• The teacher provides opportunities for learners to review, revise, edit or rewrite their initial drafts.
  • Learners demonstrate writing abilities based on specific writing goals e.g., 55% for base line with a goal of 90%.
  • Learners are able to formulate the propose the study topic, identify relevant literature and incorporate evidence in their writing.
  • The teacher must help learners to overcome any spelling, fluency and information retrieval difficulties.
  • Learners may learn keyboarding skills and run spell checks on a given program.
  • The finally essay should demonstrate thesis statement, organization, content structure, research, evidence-based work, and logical reasoning.

Evaluation Process

Assessment & Evaluation of Student Work

For learners with expressive writing difficulties, the teacher will assess and evaluate several aspects (Harrison and Flanagan 47).

  • The teacher will assess learners’ prior knowledge, choices of text, and learners’ abilities to determine the purpose of writing.
  • Students’ abilities to brainstorm, organize ideas and identify supporting materials.
  • Assess learners’ comprehension abilities, such as note taking and summary skills, knowledge of writing requirements, questions, and inferences.
  • The teacher shall assess if learners can conduct thorough research, identify new ideas and relevant information from different sources.
  • Assessment should focus on learners’ abilities to define research questions, conduct both long-term and short-term research, write coherent essays without plagiarism and abilities to use technology in research and writing.
  • The teacher will administer pre-assessment and post-tests to determine any improvement in learning outcomes.
  • Students will receive an essay about inequality in America and analyze it to identify majors ideas and writing styles.

Assessment of the Unit of Instruction

  • The content of the instruction plan covered what students need to study and the teacher adapted study contents to accommodate learners’ diverse disabilities.
  • Learning processes and activities were student-centered as the model aimed to accommodate learners’ diverse disabilities (Coyne, Carnine and Kame’enui 24). Learners had adequate time to concentrate on studies, pursue the topic further and self-regulate.
  • Learning outcomes shall be clear through assessment because students shall have opportunities to apply and extend learning activities in real-life. This would demonstrate knowledge acquisition and difficulties among learners.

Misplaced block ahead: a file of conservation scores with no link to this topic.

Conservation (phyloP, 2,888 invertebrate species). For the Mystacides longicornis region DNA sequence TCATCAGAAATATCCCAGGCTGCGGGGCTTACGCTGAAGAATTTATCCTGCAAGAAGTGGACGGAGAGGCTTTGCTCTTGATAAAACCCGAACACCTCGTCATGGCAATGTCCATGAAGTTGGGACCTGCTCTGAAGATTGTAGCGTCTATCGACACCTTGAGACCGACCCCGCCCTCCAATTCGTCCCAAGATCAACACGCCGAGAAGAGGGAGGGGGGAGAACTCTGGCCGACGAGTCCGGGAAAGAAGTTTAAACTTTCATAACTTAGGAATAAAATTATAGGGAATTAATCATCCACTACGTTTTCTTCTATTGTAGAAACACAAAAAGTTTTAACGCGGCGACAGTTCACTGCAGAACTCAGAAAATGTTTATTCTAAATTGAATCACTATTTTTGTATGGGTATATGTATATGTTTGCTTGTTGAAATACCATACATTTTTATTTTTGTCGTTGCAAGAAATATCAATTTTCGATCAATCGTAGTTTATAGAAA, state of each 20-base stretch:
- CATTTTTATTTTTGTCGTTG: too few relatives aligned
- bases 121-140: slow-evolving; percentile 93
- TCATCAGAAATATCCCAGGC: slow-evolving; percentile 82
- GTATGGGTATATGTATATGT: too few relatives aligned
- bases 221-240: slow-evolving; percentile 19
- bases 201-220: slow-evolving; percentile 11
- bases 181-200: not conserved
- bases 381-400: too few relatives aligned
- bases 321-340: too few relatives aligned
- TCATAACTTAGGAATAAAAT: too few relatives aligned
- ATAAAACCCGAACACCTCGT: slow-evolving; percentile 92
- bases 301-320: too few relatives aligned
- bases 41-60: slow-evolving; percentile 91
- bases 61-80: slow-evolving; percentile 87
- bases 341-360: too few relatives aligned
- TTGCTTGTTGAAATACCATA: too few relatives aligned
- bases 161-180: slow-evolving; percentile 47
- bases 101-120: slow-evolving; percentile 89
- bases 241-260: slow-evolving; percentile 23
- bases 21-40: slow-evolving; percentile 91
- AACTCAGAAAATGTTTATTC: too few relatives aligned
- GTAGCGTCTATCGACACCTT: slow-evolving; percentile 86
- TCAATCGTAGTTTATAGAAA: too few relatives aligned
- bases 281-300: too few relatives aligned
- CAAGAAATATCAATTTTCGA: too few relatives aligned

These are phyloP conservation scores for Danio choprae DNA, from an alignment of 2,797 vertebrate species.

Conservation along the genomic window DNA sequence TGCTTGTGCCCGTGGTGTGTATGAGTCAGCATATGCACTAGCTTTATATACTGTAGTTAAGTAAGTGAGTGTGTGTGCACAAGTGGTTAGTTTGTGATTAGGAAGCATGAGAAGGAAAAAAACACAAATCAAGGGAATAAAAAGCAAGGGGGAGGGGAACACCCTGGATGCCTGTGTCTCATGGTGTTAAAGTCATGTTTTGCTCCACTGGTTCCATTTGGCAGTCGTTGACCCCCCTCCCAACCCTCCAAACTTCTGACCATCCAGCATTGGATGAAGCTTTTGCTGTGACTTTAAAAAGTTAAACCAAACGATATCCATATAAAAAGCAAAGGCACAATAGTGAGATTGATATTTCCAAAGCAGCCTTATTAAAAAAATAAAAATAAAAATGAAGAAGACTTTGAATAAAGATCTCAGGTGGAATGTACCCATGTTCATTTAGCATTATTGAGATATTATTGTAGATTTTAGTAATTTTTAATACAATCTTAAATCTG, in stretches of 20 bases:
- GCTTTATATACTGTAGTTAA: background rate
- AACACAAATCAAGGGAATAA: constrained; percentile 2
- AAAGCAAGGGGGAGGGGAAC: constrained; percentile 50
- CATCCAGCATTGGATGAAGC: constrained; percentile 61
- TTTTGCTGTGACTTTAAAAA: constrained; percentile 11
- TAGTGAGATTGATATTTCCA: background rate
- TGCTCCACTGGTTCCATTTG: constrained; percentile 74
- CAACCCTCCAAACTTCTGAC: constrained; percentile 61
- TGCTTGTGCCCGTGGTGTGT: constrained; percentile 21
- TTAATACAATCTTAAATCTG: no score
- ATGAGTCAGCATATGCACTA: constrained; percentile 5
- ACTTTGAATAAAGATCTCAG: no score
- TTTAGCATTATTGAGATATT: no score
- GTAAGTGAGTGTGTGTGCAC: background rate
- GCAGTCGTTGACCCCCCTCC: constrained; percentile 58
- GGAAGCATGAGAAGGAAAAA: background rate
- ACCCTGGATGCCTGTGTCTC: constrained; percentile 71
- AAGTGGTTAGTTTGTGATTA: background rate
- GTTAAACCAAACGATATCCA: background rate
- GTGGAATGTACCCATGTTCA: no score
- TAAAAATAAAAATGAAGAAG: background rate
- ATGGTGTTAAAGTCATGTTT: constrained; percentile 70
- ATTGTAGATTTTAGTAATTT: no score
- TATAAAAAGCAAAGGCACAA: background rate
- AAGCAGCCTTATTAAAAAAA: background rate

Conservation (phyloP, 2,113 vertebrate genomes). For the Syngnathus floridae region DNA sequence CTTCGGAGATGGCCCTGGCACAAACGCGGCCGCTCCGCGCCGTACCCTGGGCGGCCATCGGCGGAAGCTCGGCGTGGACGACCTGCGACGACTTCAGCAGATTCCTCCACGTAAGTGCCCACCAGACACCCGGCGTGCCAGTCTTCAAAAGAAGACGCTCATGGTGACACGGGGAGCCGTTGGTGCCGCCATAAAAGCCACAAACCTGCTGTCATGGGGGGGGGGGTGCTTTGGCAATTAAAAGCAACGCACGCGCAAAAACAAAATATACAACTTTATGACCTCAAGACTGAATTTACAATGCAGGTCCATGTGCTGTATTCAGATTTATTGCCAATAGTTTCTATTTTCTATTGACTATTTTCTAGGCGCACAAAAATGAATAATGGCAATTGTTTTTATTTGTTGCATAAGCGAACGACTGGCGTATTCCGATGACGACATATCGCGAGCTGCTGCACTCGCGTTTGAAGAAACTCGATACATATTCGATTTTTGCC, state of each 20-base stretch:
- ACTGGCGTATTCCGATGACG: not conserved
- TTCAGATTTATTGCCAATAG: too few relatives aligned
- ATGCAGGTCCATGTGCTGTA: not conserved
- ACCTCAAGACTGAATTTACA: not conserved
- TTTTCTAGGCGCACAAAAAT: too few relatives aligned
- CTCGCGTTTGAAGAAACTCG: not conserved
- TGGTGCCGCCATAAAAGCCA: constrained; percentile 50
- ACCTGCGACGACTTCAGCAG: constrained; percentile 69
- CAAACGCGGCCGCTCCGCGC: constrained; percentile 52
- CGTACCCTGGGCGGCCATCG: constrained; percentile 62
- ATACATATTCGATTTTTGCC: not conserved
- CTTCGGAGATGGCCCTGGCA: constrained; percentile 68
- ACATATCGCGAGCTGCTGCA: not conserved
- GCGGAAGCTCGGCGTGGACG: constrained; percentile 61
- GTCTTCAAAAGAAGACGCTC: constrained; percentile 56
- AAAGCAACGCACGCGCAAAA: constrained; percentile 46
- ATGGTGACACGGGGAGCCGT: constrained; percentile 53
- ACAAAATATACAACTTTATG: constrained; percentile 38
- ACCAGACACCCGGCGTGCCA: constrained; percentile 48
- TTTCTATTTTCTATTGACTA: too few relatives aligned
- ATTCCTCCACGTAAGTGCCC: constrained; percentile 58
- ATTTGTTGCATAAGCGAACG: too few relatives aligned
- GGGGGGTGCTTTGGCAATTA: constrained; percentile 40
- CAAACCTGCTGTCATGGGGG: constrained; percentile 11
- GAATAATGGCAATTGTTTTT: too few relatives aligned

• The learning environment favored collaboration and group activities for developing specific skills in writing, summarization, and note taking (Reid, Lienemann and Hagaman 72).

Lesson learned: Closure/Reflection

It is imperative to acknowledge that developing an instructional plan for learners with diverse learning disabilities in a single classroom should be student-centered and promote individualized learning under certain circumstances, although it may be difficult.

Learners with disabilities require a well-formulated instructional plan, which can ensure that they achieve full potential and develop Core Standards in specific grade levels.

Works Cited

California State Board of Education. California Common Core State Standards: English Language Arts & Literacy in History/Social Studies, Science, and Technical Subjects. California: California Department of Education, 2013. Print.

Coyne, Michael, Douglas W. Carnine, and Edward J. Kame’enui. Effective Teaching Strategies that Accommodate Diverse Learners. 4th ed. New York: Pearson, 2010. Print.

Flanagan, Dawn, and Vincent C. Alfonso. Essentials of Specific Learning Disability Identification. New York: Wiley, 2010. Print.

Gersten, Russell and Scott Baker. Teaching Expressive Writing To Students With Learning Disabilities: A Meta-Analysis. Eugene, OR: University of Oregon, 1999. Print.

Harrison, Patti and Dawn Flanagan. Contemporary intellectual assessment: theories, tests, and issues. New York: Guilford Press, 2005. Print.

Kuder, Jay. Teaching Students with Language and Communication Disabilities. 3rd ed. New York: Pearson, 2007. Print.

Lerner, Janet. Learning disabilities: theories, diagnosis, and teaching strategies. Boston: Houghton Mifflin, 2000. Print.

Reid, Robert, Torri Ortiz Lienemann, and Jessica L. Hagaman. Strategy Instruction for Students with Learning Disabilities. 2nd ed. New York: The Guilford Press, 2013. Print.

Williams, Jane. Resources You Can Use Adaptations & Accommodations for Students with Disabilities. Washington, DC: NICHCY, 2001. Print.